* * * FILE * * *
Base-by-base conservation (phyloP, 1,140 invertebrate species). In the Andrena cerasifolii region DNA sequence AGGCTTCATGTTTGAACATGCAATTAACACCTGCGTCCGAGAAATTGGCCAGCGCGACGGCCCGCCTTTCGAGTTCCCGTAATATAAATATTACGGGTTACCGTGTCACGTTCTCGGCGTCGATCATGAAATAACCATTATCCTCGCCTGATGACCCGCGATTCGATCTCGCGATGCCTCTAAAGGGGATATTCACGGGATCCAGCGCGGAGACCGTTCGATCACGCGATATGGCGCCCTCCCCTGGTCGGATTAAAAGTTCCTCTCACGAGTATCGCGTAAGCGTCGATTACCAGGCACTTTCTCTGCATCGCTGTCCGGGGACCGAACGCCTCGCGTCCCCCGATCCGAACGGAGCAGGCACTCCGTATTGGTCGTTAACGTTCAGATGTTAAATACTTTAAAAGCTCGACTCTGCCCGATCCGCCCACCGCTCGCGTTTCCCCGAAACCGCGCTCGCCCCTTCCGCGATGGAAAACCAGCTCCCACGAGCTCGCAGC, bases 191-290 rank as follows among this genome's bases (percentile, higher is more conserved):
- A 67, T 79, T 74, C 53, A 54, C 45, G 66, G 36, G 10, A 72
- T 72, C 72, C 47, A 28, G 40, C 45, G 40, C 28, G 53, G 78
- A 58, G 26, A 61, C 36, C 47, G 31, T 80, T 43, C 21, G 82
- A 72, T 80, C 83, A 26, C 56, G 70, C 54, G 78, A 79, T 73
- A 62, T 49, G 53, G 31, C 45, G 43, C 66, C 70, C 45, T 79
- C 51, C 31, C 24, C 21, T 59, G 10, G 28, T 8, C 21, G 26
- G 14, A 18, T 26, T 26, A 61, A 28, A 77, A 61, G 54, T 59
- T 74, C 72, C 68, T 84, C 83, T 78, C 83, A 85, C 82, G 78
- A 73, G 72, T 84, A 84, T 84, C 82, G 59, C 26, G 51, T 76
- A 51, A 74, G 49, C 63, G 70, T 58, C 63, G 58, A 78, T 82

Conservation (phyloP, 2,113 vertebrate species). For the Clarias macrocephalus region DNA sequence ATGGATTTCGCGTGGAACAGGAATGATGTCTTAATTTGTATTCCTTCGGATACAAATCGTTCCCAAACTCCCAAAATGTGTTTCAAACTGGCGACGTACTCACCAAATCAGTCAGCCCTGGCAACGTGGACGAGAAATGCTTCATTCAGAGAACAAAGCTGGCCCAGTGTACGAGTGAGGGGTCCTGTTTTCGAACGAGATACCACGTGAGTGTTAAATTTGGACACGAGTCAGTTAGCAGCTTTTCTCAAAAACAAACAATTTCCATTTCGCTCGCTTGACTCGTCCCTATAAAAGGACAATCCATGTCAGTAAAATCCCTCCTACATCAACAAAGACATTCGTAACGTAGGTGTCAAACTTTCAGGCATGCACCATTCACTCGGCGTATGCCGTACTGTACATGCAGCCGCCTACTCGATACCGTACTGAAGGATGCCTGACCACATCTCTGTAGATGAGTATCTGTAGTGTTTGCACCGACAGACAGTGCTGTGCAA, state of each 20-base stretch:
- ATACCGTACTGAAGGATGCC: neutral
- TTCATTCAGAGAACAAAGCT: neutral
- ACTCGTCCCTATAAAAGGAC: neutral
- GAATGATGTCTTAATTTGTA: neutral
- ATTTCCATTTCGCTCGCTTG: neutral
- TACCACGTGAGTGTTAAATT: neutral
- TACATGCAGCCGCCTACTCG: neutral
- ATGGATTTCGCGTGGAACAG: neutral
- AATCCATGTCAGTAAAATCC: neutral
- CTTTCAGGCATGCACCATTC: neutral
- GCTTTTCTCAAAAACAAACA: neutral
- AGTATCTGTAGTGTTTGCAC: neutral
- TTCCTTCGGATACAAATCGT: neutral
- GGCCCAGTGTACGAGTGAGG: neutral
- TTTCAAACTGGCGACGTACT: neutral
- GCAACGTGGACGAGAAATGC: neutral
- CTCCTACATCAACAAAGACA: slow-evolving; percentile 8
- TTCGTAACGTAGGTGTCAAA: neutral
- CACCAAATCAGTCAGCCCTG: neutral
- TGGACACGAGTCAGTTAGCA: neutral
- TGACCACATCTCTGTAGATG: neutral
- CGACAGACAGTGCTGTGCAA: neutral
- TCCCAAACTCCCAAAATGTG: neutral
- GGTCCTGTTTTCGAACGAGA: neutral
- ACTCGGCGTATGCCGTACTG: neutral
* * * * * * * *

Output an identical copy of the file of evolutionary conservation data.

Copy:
Base-by-base conservation (phyloP, 1,140 invertebrate species). In the Andrena cerasifolii region DNA sequence AGGCTTCATGTTTGAACATGCAATTAACACCTGCGTCCGAGAAATTGGCCAGCGCGACGGCCCGCCTTTCGAGTTCCCGTAATATAAATATTACGGGTTACCGTGTCACGTTCTCGGCGTCGATCATGAAATAACCATTATCCTCGCCTGATGACCCGCGATTCGATCTCGCGATGCCTCTAAAGGGGATATTCACGGGATCCAGCGCGGAGACCGTTCGATCACGCGATATGGCGCCCTCCCCTGGTCGGATTAAAAGTTCCTCTCACGAGTATCGCGTAAGCGTCGATTACCAGGCACTTTCTCTGCATCGCTGTCCGGGGACCGAACGCCTCGCGTCCCCCGATCCGAACGGAGCAGGCACTCCGTATTGGTCGTTAACGTTCAGATGTTAAATACTTTAAAAGCTCGACTCTGCCCGATCCGCCCACCGCTCGCGTTTCCCCGAAACCGCGCTCGCCCCTTCCGCGATGGAAAACCAGCTCCCACGAGCTCGCAGC, bases 191-290 rank as follows among this genome's bases (percentile, higher is more conserved):
- A 67, T 79, T 74, C 53, A 54, C 45, G 66, G 36, G 10, A 72
- T 72, C 72, C 47, A 28, G 40, C 45, G 40, C 28, G 53, G 78
- A 58, G 26, A 61, C 36, C 47, G 31, T 80, T 43, C 21, G 82
- A 72, T 80, C 83, A 26, C 56, G 70, C 54, G 78, A 79, T 73
- A 62, T 49, G 53, G 31, C 45, G 43, C 66, C 70, C 45, T 79
- C 51, C 31, C 24, C 21, T 59, G 10, G 28, T 8, C 21, G 26
- G 14, A 18, T 26, T 26, A 61, A 28, A 77, A 61, G 54, T 59
- T 74, C 72, C 68, T 84, C 83, T 78, C 83, A 85, C 82, G 78
- A 73, G 72, T 84, A 84, T 84, C 82, G 59, C 26, G 51, T 76
- A 51, A 74, G 49, C 63, G 70, T 58, C 63, G 58, A 78, T 82

Conservation (phyloP, 2,113 vertebrate species). For the Clarias macrocephalus region DNA sequence ATGGATTTCGCGTGGAACAGGAATGATGTCTTAATTTGTATTCCTTCGGATACAAATCGTTCCCAAACTCCCAAAATGTGTTTCAAACTGGCGACGTACTCACCAAATCAGTCAGCCCTGGCAACGTGGACGAGAAATGCTTCATTCAGAGAACAAAGCTGGCCCAGTGTACGAGTGAGGGGTCCTGTTTTCGAACGAGATACCACGTGAGTGTTAAATTTGGACACGAGTCAGTTAGCAGCTTTTCTCAAAAACAAACAATTTCCATTTCGCTCGCTTGACTCGTCCCTATAAAAGGACAATCCATGTCAGTAAAATCCCTCCTACATCAACAAAGACATTCGTAACGTAGGTGTCAAACTTTCAGGCATGCACCATTCACTCGGCGTATGCCGTACTGTACATGCAGCCGCCTACTCGATACCGTACTGAAGGATGCCTGACCACATCTCTGTAGATGAGTATCTGTAGTGTTTGCACCGACAGACAGTGCTGTGCAA, state of each 20-base stretch:
- ATACCGTACTGAAGGATGCC: neutral
- TTCATTCAGAGAACAAAGCT: neutral
- ACTCGTCCCTATAAAAGGAC: neutral
- GAATGATGTCTTAATTTGTA: neutral
- ATTTCCATTTCGCTCGCTTG: neutral
- TACCACGTGAGTGTTAAATT: neutral
- TACATGCAGCCGCCTACTCG: neutral
- ATGGATTTCGCGTGGAACAG: neutral
- AATCCATGTCAGTAAAATCC: neutral
- CTTTCAGGCATGCACCATTC: neutral
- GCTTTTCTCAAAAACAAACA: neutral
- AGTATCTGTAGTGTTTGCAC: neutral
- TTCCTTCGGATACAAATCGT: neutral
- GGCCCAGTGTACGAGTGAGG: neutral
- TTTCAAACTGGCGACGTACT: neutral
- GCAACGTGGACGAGAAATGC: neutral
- CTCCTACATCAACAAAGACA: slow-evolving; percentile 8
- TTCGTAACGTAGGTGTCAAA: neutral
- CACCAAATCAGTCAGCCCTG: neutral
- TGGACACGAGTCAGTTAGCA: neutral
- TGACCACATCTCTGTAGATG: neutral
- CGACAGACAGTGCTGTGCAA: neutral
- TCCCAAACTCCCAAAATGTG: neutral
- GGTCCTGTTTTCGAACGAGA: neutral
- ACTCGGCGTATGCCGTACTG: neutral